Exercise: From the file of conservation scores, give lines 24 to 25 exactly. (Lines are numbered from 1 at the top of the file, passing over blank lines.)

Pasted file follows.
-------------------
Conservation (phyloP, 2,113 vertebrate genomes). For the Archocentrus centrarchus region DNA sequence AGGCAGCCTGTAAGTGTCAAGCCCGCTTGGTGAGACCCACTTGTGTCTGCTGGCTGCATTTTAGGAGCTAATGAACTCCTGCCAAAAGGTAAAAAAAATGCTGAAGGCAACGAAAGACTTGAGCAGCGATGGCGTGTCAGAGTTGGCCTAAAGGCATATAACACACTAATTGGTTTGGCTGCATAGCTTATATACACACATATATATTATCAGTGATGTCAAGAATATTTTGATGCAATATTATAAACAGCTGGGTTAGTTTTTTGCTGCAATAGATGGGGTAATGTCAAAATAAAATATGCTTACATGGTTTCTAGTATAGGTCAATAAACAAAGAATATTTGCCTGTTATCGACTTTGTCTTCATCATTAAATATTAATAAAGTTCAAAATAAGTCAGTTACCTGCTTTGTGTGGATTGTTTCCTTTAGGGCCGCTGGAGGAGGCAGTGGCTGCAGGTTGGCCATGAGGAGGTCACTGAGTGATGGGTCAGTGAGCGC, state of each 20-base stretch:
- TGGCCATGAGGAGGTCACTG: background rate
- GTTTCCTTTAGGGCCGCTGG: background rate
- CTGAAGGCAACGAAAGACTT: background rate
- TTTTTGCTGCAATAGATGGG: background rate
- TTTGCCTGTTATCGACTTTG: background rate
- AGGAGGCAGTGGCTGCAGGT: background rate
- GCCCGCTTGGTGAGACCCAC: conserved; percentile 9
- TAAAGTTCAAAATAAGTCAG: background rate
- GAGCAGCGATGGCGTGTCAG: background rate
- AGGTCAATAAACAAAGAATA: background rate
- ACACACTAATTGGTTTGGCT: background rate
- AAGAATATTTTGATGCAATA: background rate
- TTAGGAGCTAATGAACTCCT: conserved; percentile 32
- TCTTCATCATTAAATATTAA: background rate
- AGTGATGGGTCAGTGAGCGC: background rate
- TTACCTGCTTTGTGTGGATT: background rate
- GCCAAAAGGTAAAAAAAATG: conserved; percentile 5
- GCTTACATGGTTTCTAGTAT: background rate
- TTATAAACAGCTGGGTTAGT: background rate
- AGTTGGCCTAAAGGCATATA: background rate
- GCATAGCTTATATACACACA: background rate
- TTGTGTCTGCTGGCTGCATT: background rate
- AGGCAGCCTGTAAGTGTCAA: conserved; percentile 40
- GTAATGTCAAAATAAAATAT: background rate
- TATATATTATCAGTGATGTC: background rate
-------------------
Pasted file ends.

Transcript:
- AGGCAGCCTGTAAGTGTCAA: conserved; percentile 40
- GTAATGTCAAAATAAAATAT: background rate